In the first edition of the Masters since the trophy was named after the late Paul Hunter, Ronnie O’Sullivan and Joe Perry did battle in the wonderful atmosphere of the Alexandra Palace, the current home of this prestigious tournament. This was to be Ronnie ‘the Rocket’ O’Sullivan’s twelfth Masters final, whilst it was Perry’s first major final. Perry is known as one of the nicest players on the tour, and was a clear underdog, despite being ranked higher than O’Sullivan. Paul Hunter would indeed have been proud of what was witnessed, in a crowd which included his parents, former Labour leader Ed Miliband and Ronnie’s great friend Damien Hurst. Ronnie was undoubtedly the favourite for the match, not least since he won last year’s final 10-1 against Barry Hawkins, with the BBC pundits, including John Parrot and Steve Davis, not giving the underdog much of a chance to produce an unlikely victory.
Perry started off the match the better of the two, leading 4-1 after some smart, confident and smooth snooker play where he scored 79 or higher in all four winning frames. This included the fifth frame, ending 115-0, which saw Perry take a handsome lead of three frames. However, as Paul Hunter did in all three of his Master’s finals, Ronnie produced a stunning comeback. Indeed, he made it 4-4 going into the evening session, where he won the first four frames to take an insurmountable 8-4 lead. However, a 117 break and another impressive 92 gave Perry the next two frames, creeping slowly behind his opponent before a masterclass in potting for Ronnie, in which he scored 130 points, meant Ronnie only needed one more frame and Perry still needed a further four to win one of the greatest titles in world snooker. Ronnie indeed ended up winning 10-7, beating Stephen Hendry’s record of 6 Masters Titles. Ronnie is undoubtedly still the greatest.
Elsewhere in the tournament, it was a disappointing first round exit for Messrs John Higgins, Stuart Bingham, Shaun Murphy and Judd Trump. Naturally, in a tournament which is exclusively for the top 16, some of the best players in the world will get knocked out in their first encounter. However, Bingham and Murphy only won one frame each. Trump was unlucky against former finalist Marco Fu, whilst Higgins will especially be aggrieved having gone into the tournament with the belief that he could win after his resurgence throughout a season in which he has won several key events. Fu and Barry Hawkins both impressed, reaching the semi-finals. It was also disappointing for Neil Robertson and world number one Mark Selby who both lost at the quarter-final stage, losing 6-3 in their respective matches.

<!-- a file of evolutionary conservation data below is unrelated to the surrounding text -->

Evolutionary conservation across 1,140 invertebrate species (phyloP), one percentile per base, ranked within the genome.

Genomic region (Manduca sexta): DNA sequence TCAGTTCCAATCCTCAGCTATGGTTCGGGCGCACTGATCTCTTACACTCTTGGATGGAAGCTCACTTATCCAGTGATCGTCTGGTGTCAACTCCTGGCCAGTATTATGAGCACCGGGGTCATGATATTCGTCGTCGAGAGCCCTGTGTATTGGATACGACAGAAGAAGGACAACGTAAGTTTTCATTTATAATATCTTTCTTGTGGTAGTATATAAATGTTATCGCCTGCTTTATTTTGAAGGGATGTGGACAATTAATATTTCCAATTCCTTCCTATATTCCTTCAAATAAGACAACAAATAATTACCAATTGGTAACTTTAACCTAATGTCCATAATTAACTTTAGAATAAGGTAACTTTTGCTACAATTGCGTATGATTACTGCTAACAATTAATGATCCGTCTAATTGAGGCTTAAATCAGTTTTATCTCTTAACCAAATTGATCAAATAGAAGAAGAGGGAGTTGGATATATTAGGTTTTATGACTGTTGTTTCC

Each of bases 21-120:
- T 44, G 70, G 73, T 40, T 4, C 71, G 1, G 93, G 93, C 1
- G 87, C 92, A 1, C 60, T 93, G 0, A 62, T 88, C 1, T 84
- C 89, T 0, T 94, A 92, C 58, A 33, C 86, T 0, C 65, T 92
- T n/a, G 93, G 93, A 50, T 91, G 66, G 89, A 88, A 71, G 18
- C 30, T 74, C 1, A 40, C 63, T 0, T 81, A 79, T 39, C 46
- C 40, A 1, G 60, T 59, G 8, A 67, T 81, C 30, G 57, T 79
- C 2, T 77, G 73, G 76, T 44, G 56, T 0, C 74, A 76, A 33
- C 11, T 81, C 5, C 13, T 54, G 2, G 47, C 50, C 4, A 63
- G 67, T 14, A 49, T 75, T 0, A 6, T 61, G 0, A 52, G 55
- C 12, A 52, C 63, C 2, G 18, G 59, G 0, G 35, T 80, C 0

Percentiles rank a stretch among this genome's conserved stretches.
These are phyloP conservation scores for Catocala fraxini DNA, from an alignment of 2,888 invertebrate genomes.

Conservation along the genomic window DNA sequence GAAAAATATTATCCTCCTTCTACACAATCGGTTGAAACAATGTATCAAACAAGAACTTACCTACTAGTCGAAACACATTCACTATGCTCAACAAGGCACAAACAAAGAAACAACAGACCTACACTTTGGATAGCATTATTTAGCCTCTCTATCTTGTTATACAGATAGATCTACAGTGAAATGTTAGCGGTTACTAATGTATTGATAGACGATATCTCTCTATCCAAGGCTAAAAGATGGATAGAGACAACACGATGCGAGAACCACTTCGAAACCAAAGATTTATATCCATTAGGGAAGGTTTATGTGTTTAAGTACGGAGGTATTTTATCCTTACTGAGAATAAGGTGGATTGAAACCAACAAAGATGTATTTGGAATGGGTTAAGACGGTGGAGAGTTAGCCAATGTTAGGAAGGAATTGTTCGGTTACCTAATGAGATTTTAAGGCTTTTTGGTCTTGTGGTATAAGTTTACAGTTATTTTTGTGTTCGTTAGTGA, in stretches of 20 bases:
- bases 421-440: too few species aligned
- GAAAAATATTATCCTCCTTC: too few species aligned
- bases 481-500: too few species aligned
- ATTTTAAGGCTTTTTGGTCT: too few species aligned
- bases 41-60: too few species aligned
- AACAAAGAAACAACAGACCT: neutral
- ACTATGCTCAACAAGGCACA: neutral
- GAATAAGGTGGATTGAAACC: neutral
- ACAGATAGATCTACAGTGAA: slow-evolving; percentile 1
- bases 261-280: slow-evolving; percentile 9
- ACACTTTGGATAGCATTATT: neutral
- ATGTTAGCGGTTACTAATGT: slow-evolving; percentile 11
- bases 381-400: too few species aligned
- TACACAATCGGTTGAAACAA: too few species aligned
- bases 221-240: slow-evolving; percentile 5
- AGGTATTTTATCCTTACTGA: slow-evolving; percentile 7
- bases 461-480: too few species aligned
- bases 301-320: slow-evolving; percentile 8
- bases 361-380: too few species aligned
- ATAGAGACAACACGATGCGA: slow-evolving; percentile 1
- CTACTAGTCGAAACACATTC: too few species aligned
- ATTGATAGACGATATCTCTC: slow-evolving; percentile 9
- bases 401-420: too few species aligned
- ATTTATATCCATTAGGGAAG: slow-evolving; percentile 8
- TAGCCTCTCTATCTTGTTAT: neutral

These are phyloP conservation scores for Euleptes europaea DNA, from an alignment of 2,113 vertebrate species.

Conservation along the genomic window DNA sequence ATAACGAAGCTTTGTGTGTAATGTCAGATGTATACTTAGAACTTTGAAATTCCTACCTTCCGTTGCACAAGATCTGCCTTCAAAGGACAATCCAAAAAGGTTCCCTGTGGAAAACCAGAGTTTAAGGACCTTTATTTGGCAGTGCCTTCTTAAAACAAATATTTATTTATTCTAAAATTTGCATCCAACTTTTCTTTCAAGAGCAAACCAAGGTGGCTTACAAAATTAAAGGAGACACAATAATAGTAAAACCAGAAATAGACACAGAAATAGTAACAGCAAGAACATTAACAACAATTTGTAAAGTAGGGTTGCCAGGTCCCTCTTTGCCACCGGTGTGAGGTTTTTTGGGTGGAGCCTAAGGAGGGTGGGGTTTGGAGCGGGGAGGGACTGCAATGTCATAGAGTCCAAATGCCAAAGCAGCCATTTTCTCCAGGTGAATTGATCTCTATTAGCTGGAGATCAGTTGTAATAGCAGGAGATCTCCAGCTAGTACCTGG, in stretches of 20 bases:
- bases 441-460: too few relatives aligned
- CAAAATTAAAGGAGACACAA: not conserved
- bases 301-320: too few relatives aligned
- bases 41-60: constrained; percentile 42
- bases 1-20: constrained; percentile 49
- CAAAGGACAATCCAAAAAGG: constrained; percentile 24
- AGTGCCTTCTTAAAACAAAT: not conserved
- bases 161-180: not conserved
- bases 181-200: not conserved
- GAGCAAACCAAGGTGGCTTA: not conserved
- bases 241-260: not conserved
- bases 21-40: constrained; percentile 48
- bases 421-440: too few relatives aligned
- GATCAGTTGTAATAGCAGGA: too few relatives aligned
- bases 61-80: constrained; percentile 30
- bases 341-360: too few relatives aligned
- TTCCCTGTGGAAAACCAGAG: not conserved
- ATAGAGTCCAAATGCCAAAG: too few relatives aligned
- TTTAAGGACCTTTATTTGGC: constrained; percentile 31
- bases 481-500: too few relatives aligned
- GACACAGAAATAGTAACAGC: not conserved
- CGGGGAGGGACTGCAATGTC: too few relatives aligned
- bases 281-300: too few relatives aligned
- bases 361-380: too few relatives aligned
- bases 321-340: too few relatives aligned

Any analysis of a Masters tournament, cannot be done without mentioning the late, great, Paul Hunter. The man from Leeds passed away in 2006 from neuroendocrine tumours less than a week before his 28th birthday. The ‘Beckham of the Baize’ won three out of the four Masters tournaments played between 2001 and 2004, reaching the semi-final of the other. He is truly missed by everyone involved in the game, with the Paul Hunter Foundation growing from strength to strength: it is a foundation aiming to bring snooker to the masses in memory of Paul Hunter. Snooker is in a good place at the moment because there is a huge range of talent and role models to aspire to be: O’Sullivan, Selby, Murphy, Fu, Bingham and Trump are among many others who aspire to win the annual triumvirate of major titles. Despite this, snooker is never going to be the same without Paul. As Barry Hearn stated, the organisation messed up by not naming the trophy after him sooner. This first edition since the renaming did not disappoint: as for Ronnie O’Sullivan, who falls in and out of love of the game he has unquestionably conquered, he is living testament to prove the clichéd phrase that ‘form is temporary and class is permanent’, absolutely correct.
With the World Championships in Sheffield, at the home of snooker the Crucible in late April, there are a plethora of stars who could lay claim to being amongst the favourites of the tournament. But there is one unique player, the likes of which we are fortunate to witness. Next challenge for Ronnie: to beat Stephen Hendry’s record for World Championship titles. And with the form he is in, you wouldn’t bet against it.
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